I rather think Mr. Prager has a point.  Many of the latest books and papers emanating from what used to be called in the vernacular ethology, and then sociobiology, and now evolutionary psychology have a distinctly leftist flavor.  An interesting manifestation of this phenomenon is the increasing incidence of attacks from those quarters on the works of Ayn Rand in general, and her novel Atlas Shrugged in particular.  Its hero is one John Galt, a typical Randian superman; brilliant, creative, resourceful, and scornful of all mediocrity.  A bitter enemy of all stifling egalitarianism and collectivism, he organizes a strike by übermenschen like himself, who all withdraw to a secluded refuge and await the collapse of the bureaucratic nanny state that sought to exploit them.  The Galt icon has long appealed to those who tend to favor “rugged individualism” over collectivism. That preference tends to occur more frequently among those on the right of the ideological divide, and particularly among libertarians. They tend to be somewhat rare among the ranks of professional academics. Lately, “science” has been sending them some depressing news. Their idol, John Galt is a chimera, the fantasy of a woman who was traumatized by a girlhood spent in a totalitarian police state posing as a collectivist worker’s paradise.

The recent wave of Galt bashing has some intriguing connections.  It tends to be associated with that most historically colorful of behavioral hypotheses, group selection. Do a search for Galt at This View of Life, the website of group selectionist David Sloan Wilson, for example, and you are likely to turn up several interesting data points.  An example of the genre, entitled “Ayn Rand vs. the Pygmies; did human evolution favor individualists or altruists”, by Eric Michael Johnson, turned up on the Slate website yesterday.

Johnson begins by firmly planting Rand in the outgroup of the ideologically enlightened;

Ayn Rand’s defense of a human nature based on rationality and individual achievement, with capitalism as its natural extension, became the rallying cry for an emerging libertarian stripe in conservative American politics. Paul Ryan cites Atlas Shrugged as forming the basis of his value system and says it was one of the main reasons he chose to enter politics. Other notable admirers include Rush Limbaugh, Alan Greenspan, Clarence Thomas, as well as Congressional Tea Party Caucus members Steve King, Mick Mulvaney, and Allen West.

He missed such obvious bad guys as Sean Hannity and Glenn Beck, but that still covers the field pretty well.  All of them, it would seem, have somehow been infected with bad behavioral alleles.  They are all out of step with our evolutionary past, as represented, Johnson is careful to inform us, by our “good guy” bonobo next of kin, as opposed to the “bad guy” chimpanzees.  Citing a passage from Rand that associates collectivism with “primordial savages,” who are not in tune with up-to-date human nature as represented by the likes of John Galt, Johnson continues,

The Pleistocene epoch, from 2.6 million to 11,700 years ago, was a formative time in our species’ development. The first members of the genus Homo began to walk the great savannas of Africa at the beginning of this epoch. In a little more than 2 million years, we went from loose aggregations of bonobo-like bipeds, traveling upright between patches of forest, to highly integrated societies made up of multiple families and clans. By studying the archaeological record as well as modern-day hunter-gatherers, evolutionary scientists have been constructing a record of how our early human ancestors made this journey. It is clear that John Galt was not present in our ancestral family tree.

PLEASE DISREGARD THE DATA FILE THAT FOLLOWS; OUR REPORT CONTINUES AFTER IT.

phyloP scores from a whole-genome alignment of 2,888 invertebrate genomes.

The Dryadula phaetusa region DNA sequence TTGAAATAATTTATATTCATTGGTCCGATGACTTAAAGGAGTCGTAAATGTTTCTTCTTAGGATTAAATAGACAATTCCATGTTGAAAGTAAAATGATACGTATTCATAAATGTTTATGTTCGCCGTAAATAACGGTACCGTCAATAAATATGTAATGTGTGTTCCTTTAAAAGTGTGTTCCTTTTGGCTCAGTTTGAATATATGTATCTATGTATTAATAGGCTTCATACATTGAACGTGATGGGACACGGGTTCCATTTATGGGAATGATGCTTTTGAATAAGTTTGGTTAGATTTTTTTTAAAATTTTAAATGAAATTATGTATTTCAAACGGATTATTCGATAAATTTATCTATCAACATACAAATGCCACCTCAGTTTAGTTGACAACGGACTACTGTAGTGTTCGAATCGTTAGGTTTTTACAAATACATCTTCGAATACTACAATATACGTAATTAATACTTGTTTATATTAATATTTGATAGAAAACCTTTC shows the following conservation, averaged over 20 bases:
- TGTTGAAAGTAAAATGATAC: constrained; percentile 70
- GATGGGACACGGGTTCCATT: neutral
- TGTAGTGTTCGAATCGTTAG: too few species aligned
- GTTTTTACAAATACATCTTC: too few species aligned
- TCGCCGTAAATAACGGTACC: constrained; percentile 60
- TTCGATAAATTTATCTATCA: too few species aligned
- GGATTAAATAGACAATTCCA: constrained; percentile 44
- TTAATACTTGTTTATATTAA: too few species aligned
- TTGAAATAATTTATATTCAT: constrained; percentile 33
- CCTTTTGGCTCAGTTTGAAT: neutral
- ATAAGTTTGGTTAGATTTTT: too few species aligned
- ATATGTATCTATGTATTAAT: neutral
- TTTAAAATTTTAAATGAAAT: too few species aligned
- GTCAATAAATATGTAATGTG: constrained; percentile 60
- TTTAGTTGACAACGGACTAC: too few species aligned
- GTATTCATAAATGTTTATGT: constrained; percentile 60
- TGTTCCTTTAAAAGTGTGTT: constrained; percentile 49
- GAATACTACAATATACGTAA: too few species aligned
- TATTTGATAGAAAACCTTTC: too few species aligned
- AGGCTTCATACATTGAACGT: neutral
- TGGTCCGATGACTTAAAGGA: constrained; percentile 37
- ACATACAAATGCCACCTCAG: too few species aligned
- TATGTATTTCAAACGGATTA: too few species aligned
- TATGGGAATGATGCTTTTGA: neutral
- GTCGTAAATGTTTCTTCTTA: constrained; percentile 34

To add point to this modern revelation of the behavioral sciences, Johnson presents us with a homily based on observations of the Mbuti, a tribe of pygmy hunters by anthropologist Colin Turnbull.  One of them, a certain Cephu, had somehow managed to get out of step with his inner altruist:

The Mbuti employed long nets of twined liana bark to catch their prey, sometimes stretching the nets for 300 feet. Once the nets were hung, women and children began shouting, yelling, and beating the ground to frighten animals toward the trap. As Turnbull came to understand, Mbuti hunts were collective efforts in which each hunter’s success belonged to everybody else. But one man, a rugged individualist named Cephu, had other ideas. When no one was looking, Cephu slipped away to set up his own net in front of the others. “In this way he caught the first of the animals fleeing from the beaters,” explained Turnbull in his book The Forest People, “but he had not been able to retreat before he was discovered.” Word spread among camp members that Cephu had been trying to steal meat from the tribe, and a consensus quickly developed that he should answer for this crime.

At an impromptu trial, Cephu defended himself with arguments for individual initiative and personal responsibility. “He felt he deserved a better place in the line of nets,” Turnbull wrote. “After all, was he not an important man, a chief, in fact, of his own band?” But if that were the case, replied a respected member of the camp, Cephu should leave and never return. The Mbuti have no chiefs, they are a society of equals in which redistribution governs everyone’s livelihood. The rest of the camp sat in silent agreement.

The concerned reader will be relieved to know that the story has a happy ending:

“Cephu committed what is probably one of the most heinous crimes in Pygmy eyes, and one that rarely occurs. Yet the case was settled simply and effectively,” Turnbull concluded. Among the Mbuti, as with most hunter-gatherer societies, altruism and equality are systems that enhance individual freedom. Following these moral rules helps prevent any one individual from taking advantage of others or even dominating the group as a whole because of unequal privileges. However, just as it is in our society, the negotiation between the individual and the group is always a work in progress. Perhaps that is why, after the Mbuti had feasted on the day’s successful hunt, one member of the group slipped away to give the still moaning Cephu some of the cooked meat and mushroom sauce that everyone else had enjoyed. Later that night, Cephu turned up at the main camp, where he sat on the ground and sang songs with the rest of his tribe. Holding up the world isn’t so trying when there are others who can lend a helping hand.